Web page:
The second, Cargol Treu Vi, has a bit of skin contact and has a very jazzy flavour profile for what can be a disappointingly neutral grape. Fermentation is with wild yeasts in French oak barrels, 50% new, with ageing for 12 months in the same. Apples, pears, smoke, dry flowers and vanilla combine with a salty tint and a long, mineral finish.

Terroir Al Limit, Priorat

If any one producer exemplifies the Spanish wine revolution towards fresh, terroir-focused wines, it’s Dominik Huber of Terroir Al Limit in Priorat.

Huber, aided for several years by South Africa’s Swartland pioneer Eben Sadie, produces old vine Carignan and Grenache from steep slopes of slate around the village of Torroja.

Sites are worked biodynamically and wood influence is almost completely shunned, with fermentation and ageing done in unlined concrete and 1,800l mature oak. The wines, in terms of their elegance, subtle power and ageability are outstanding.

Domaines Lupier, Navarra

Enrique Basarte and Elisa Ucar, the dynamic husband and wife team at Domaines Lupier, nurtured their love of Garnacha by acquiring old-vine 27 parcels in the northern hills of Navarra, around the village of San Martín de Unx. This was in 2006, with their first vintage taking place in 2008.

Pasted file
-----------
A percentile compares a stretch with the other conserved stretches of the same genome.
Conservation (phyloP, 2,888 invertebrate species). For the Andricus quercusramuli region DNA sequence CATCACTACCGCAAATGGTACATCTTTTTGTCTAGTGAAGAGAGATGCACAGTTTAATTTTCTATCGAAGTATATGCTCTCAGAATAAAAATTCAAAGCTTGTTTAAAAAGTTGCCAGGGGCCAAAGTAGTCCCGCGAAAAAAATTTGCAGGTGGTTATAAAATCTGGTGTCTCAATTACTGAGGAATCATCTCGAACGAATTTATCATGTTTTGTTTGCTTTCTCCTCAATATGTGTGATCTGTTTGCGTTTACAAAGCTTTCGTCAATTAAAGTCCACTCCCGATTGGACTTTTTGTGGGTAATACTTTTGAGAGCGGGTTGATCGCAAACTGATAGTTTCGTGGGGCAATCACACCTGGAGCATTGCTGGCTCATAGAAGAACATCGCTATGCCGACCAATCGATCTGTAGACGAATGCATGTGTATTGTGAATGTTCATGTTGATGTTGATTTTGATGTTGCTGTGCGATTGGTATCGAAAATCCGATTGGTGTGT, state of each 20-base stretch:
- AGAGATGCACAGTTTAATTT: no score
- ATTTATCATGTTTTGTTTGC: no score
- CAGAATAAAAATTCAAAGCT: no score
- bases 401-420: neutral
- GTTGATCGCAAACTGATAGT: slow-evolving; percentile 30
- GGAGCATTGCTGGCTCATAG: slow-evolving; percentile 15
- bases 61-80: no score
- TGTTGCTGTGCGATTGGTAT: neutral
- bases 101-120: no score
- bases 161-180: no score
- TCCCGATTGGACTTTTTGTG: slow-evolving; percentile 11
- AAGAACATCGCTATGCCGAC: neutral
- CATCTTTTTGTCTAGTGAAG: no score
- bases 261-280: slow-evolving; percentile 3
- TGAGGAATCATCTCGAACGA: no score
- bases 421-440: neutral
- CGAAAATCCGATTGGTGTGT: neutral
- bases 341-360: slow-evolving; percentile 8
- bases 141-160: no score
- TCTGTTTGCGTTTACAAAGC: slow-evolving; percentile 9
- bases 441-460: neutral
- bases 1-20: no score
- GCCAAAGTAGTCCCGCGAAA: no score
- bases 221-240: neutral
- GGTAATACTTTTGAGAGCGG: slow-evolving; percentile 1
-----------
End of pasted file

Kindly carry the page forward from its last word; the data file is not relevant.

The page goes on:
Their vineyards are planted at altitudes ranging from 400-700m above sea level, with vines between 69 and 113 years old, according to the charming, almost superhumanly enthusiastic Elisa.

The duo work biodynamically – even eschewing copper in favour of herbal preparations such as yarrow. Only old oak is used, never new for Domaines Lupiers’ two wines – El Terroir, “facing the earth”, and La Dama, “facing the sky”. Although the two wines are blended based on blind tastings of the 27 parcels, all of which are vinified separately, every year, the two wines seem to possess the same character, Elisa explains.

Some of the most remarkable Garnachas being produced in Spain right now.